BY Ashley Perez
When I was 13, freedom meant a pair of very short jeans shorts. Though both fortunately and unfortunately, my father didn’t agree with me. He told me that no self-respecting girl would wear something like that and that he didn’t care if all my friends were wearing them, because no daughter of his would parade around in such short shorts. You can imagine that as a hormonally charged adolescent, I was livid. After all, it was my body, and according to John Mayer, my body is a wonderland. But perhaps at 13, my father was smart to keep it a private wonderland.
However, despite his best attempts at logic and reasoning, nothing could dissuade me. Firstly, I didn’t see how it was his choice to decide what I wore. And secondly (and more importantly at the time), I was desperate – desperate to be liked and to fit in, desperate to feel pretty and wanted in a pair of short shorts. And so I did what any rational teenager would do – locked myself in my room, turned up my boombox and blasted Britney Spears’ “Overprotected” as loudly as I could to make sure my dad really got the message. Needless to say, my aggressive boomboxing lacked the persuasive effect I had hoped for, and I didn’t get my short shorts. I was crushed and diminished, but remained determined. This wasn’t the last time those short shorts would call my name.
Years later when I was in college, in charge of my own body and with access to my own bank account, I decided to put my hard earned minimum wage to the purchase of a pair of entirely too small very short shorts. I was finally free: free to dress my lower half as I pleased, free to let my body be the wonderland that it was, and free to sing Destiny’s Child’s ‘Bootylicious’ at the top of my lungs in my new short shorts. What I didn’t anticipate, however, was the fact that these short shorts might actually look awful on me, which obviously they did.
It wasn’t until afterwards when I saw a picture of myself in my very short shorts that I realized perhaps my body wasn’t made to squeeze into such a small “container”. Furthermore, what I had perceived as being sexy this whole time was in practice far from it. See, my dad was right about one thing – often sex appeal has much more to do with what is not seen than what is freely offered. But at 13 I didn’t get it; I didn’t understand that my body really was a wonderland, and that the way to winning real affection and admiration wasn’t by being the prettiest, perkiest or proudest wearer of the shortest shorts.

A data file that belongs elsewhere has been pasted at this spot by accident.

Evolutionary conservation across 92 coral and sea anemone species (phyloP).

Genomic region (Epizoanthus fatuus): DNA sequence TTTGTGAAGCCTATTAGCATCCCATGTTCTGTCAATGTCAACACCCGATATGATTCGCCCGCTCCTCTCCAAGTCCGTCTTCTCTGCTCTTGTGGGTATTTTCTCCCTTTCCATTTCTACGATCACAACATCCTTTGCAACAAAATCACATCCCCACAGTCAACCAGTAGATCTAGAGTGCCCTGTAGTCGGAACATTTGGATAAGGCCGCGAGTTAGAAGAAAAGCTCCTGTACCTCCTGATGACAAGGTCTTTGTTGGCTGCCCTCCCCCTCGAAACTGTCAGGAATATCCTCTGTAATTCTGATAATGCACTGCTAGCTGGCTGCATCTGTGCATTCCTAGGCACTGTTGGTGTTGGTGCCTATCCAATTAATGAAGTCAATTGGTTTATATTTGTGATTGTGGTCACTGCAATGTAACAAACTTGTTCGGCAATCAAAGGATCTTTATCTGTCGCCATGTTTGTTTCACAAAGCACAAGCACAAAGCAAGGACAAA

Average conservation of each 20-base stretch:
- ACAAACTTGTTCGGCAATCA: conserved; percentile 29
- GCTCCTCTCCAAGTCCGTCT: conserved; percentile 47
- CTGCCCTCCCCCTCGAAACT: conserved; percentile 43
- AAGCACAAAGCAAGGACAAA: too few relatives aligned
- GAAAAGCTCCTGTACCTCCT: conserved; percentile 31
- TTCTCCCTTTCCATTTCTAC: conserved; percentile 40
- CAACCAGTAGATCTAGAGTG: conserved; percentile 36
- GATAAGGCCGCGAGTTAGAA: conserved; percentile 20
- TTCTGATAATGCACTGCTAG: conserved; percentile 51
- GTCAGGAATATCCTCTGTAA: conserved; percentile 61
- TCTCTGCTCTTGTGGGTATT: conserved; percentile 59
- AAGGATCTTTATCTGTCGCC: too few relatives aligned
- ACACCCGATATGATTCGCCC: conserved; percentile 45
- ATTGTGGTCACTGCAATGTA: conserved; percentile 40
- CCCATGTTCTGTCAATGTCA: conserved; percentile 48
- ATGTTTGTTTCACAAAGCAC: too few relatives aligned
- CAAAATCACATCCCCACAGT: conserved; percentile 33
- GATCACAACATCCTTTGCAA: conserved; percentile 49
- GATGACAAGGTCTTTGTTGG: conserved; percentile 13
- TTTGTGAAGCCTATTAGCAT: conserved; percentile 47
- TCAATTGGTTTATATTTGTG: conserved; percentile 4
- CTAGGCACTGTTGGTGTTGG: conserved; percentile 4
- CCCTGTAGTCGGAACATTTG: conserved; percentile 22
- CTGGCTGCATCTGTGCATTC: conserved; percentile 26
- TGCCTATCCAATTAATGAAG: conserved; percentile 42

Though these lessons about beauty and worth are important, they are somewhat beside the point. What I learned from the “shorts debacle of 2007” was a) I should start doing more squats and b) sometimes “you just gotta buy the shorts”. I’m no idiot; objectively, I should have known that a piece of fabric that barely covered my butt cheeks would likely do little to nothing for my figure, and yet buy them I did. I bought them because I wanted them. I wanted what I thought they stood for- sexiness and confidence. To me, buying those shorts was like giving myself a giant “YOU GO GIRL!” But most importantly ,those short shorts were my decision.
Sometimes we make stupid decisions: we date men not worth a minute of our time, treat our friends like they’re disposable goods, snap at our parents, slack off at work and buy outfits that were meant to stay on the mannequin. But the beauty of those choices, stupid as they are, is that you made them, and hopefully you learned from them. I had to buy those shorts so that I could put them on, take a picture in them, scream in horror at said picture and then decide for myself that I didn’t need a pair of short shorts to make me beautiful.
When I was 13, freedom was just a pair of shorts, but these days, freedom is about a lot more, it’s about having the freedom to make my own mistakes and learn from them. And learned my lesson I have, let’s just say these days I stick to 5 inch inseams.
Featured image by saxarocks on Flickr